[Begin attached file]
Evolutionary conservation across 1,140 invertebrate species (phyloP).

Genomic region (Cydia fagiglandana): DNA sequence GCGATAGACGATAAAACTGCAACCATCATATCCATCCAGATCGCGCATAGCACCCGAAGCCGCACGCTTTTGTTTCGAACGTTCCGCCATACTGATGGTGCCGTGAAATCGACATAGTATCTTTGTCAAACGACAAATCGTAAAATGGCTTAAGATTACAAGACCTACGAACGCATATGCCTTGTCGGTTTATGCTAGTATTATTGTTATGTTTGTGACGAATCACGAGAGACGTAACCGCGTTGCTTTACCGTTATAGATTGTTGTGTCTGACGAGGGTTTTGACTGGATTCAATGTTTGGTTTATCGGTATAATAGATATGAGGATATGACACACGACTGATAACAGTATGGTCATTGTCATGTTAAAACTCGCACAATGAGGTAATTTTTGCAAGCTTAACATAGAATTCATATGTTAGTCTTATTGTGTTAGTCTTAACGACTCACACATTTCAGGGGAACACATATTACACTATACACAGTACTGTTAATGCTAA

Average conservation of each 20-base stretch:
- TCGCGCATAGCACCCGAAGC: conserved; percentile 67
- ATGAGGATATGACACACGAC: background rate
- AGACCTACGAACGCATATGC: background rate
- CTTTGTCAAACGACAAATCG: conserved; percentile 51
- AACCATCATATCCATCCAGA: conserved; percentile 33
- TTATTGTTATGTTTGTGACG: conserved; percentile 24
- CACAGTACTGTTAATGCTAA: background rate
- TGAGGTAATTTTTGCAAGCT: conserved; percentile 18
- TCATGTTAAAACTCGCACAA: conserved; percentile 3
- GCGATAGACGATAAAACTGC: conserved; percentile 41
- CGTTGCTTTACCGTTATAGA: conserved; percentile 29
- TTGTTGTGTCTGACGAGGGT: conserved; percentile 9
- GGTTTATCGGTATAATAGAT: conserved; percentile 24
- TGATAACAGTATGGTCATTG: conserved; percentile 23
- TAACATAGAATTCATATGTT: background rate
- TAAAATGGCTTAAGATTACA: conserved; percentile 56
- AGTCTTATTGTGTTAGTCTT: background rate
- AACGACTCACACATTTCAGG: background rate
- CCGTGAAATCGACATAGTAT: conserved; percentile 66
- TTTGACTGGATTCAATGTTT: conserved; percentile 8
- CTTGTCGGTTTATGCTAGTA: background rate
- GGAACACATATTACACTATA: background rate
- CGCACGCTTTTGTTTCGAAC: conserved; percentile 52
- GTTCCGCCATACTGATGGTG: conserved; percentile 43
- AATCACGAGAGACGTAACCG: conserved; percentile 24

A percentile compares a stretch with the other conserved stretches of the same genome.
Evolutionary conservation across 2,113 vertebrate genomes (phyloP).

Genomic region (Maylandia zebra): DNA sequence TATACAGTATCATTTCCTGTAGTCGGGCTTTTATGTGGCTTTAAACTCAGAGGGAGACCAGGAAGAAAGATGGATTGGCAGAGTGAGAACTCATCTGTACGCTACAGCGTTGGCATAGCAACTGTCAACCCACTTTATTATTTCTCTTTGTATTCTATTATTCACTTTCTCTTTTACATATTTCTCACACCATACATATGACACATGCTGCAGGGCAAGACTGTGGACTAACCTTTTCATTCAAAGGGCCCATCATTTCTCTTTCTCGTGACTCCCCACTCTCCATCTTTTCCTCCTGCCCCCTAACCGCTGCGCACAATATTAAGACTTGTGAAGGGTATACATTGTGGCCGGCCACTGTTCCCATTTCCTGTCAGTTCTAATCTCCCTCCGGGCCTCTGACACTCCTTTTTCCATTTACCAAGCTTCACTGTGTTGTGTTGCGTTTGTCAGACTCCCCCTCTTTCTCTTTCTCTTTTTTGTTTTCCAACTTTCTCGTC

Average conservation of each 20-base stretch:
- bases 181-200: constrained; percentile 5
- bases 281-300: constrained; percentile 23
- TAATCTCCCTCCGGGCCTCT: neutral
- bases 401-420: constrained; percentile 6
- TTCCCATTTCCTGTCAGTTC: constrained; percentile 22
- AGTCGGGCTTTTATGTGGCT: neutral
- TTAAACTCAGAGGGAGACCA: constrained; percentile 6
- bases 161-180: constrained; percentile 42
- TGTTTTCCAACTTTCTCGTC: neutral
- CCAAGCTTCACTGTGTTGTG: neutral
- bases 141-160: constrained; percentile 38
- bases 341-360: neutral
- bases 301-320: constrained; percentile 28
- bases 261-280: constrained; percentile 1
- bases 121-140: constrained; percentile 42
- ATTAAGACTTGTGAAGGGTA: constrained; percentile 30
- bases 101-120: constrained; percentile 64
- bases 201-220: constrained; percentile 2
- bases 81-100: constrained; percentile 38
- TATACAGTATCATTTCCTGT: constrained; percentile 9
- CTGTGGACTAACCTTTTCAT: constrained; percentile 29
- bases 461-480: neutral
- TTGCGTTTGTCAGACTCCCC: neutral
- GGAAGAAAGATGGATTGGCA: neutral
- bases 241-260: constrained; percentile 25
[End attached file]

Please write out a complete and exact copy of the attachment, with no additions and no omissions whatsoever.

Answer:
Evolutionary conservation across 1,140 invertebrate species (phyloP).

Genomic region (Cydia fagiglandana): DNA sequence GCGATAGACGATAAAACTGCAACCATCATATCCATCCAGATCGCGCATAGCACCCGAAGCCGCACGCTTTTGTTTCGAACGTTCCGCCATACTGATGGTGCCGTGAAATCGACATAGTATCTTTGTCAAACGACAAATCGTAAAATGGCTTAAGATTACAAGACCTACGAACGCATATGCCTTGTCGGTTTATGCTAGTATTATTGTTATGTTTGTGACGAATCACGAGAGACGTAACCGCGTTGCTTTACCGTTATAGATTGTTGTGTCTGACGAGGGTTTTGACTGGATTCAATGTTTGGTTTATCGGTATAATAGATATGAGGATATGACACACGACTGATAACAGTATGGTCATTGTCATGTTAAAACTCGCACAATGAGGTAATTTTTGCAAGCTTAACATAGAATTCATATGTTAGTCTTATTGTGTTAGTCTTAACGACTCACACATTTCAGGGGAACACATATTACACTATACACAGTACTGTTAATGCTAA

Average conservation of each 20-base stretch:
- TCGCGCATAGCACCCGAAGC: conserved; percentile 67
- ATGAGGATATGACACACGAC: background rate
- AGACCTACGAACGCATATGC: background rate
- CTTTGTCAAACGACAAATCG: conserved; percentile 51
- AACCATCATATCCATCCAGA: conserved; percentile 33
- TTATTGTTATGTTTGTGACG: conserved; percentile 24
- CACAGTACTGTTAATGCTAA: background rate
- TGAGGTAATTTTTGCAAGCT: conserved; percentile 18
- TCATGTTAAAACTCGCACAA: conserved; percentile 3
- GCGATAGACGATAAAACTGC: conserved; percentile 41
- CGTTGCTTTACCGTTATAGA: conserved; percentile 29
- TTGTTGTGTCTGACGAGGGT: conserved; percentile 9
- GGTTTATCGGTATAATAGAT: conserved; percentile 24
- TGATAACAGTATGGTCATTG: conserved; percentile 23
- TAACATAGAATTCATATGTT: background rate
- TAAAATGGCTTAAGATTACA: conserved; percentile 56
- AGTCTTATTGTGTTAGTCTT: background rate
- AACGACTCACACATTTCAGG: background rate
- CCGTGAAATCGACATAGTAT: conserved; percentile 66
- TTTGACTGGATTCAATGTTT: conserved; percentile 8
- CTTGTCGGTTTATGCTAGTA: background rate
- GGAACACATATTACACTATA: background rate
- CGCACGCTTTTGTTTCGAAC: conserved; percentile 52
- GTTCCGCCATACTGATGGTG: conserved; percentile 43
- AATCACGAGAGACGTAACCG: conserved; percentile 24

A percentile compares a stretch with the other conserved stretches of the same genome.
Evolutionary conservation across 2,113 vertebrate genomes (phyloP).

Genomic region (Maylandia zebra): DNA sequence TATACAGTATCATTTCCTGTAGTCGGGCTTTTATGTGGCTTTAAACTCAGAGGGAGACCAGGAAGAAAGATGGATTGGCAGAGTGAGAACTCATCTGTACGCTACAGCGTTGGCATAGCAACTGTCAACCCACTTTATTATTTCTCTTTGTATTCTATTATTCACTTTCTCTTTTACATATTTCTCACACCATACATATGACACATGCTGCAGGGCAAGACTGTGGACTAACCTTTTCATTCAAAGGGCCCATCATTTCTCTTTCTCGTGACTCCCCACTCTCCATCTTTTCCTCCTGCCCCCTAACCGCTGCGCACAATATTAAGACTTGTGAAGGGTATACATTGTGGCCGGCCACTGTTCCCATTTCCTGTCAGTTCTAATCTCCCTCCGGGCCTCTGACACTCCTTTTTCCATTTACCAAGCTTCACTGTGTTGTGTTGCGTTTGTCAGACTCCCCCTCTTTCTCTTTCTCTTTTTTGTTTTCCAACTTTCTCGTC

Average conservation of each 20-base stretch:
- bases 181-200: constrained; percentile 5
- bases 281-300: constrained; percentile 23
- TAATCTCCCTCCGGGCCTCT: neutral
- bases 401-420: constrained; percentile 6
- TTCCCATTTCCTGTCAGTTC: constrained; percentile 22
- AGTCGGGCTTTTATGTGGCT: neutral
- TTAAACTCAGAGGGAGACCA: constrained; percentile 6
- bases 161-180: constrained; percentile 42
- TGTTTTCCAACTTTCTCGTC: neutral
- CCAAGCTTCACTGTGTTGTG: neutral
- bases 141-160: constrained; percentile 38
- bases 341-360: neutral
- bases 301-320: constrained; percentile 28
- bases 261-280: constrained; percentile 1
- bases 121-140: constrained; percentile 42
- ATTAAGACTTGTGAAGGGTA: constrained; percentile 30
- bases 101-120: constrained; percentile 64
- bases 201-220: constrained; percentile 2
- bases 81-100: constrained; percentile 38
- TATACAGTATCATTTCCTGT: constrained; percentile 9
- CTGTGGACTAACCTTTTCAT: constrained; percentile 29
- bases 461-480: neutral
- TTGCGTTTGTCAGACTCCCC: neutral
- GGAAGAAAGATGGATTGGCA: neutral
- bases 241-260: constrained; percentile 25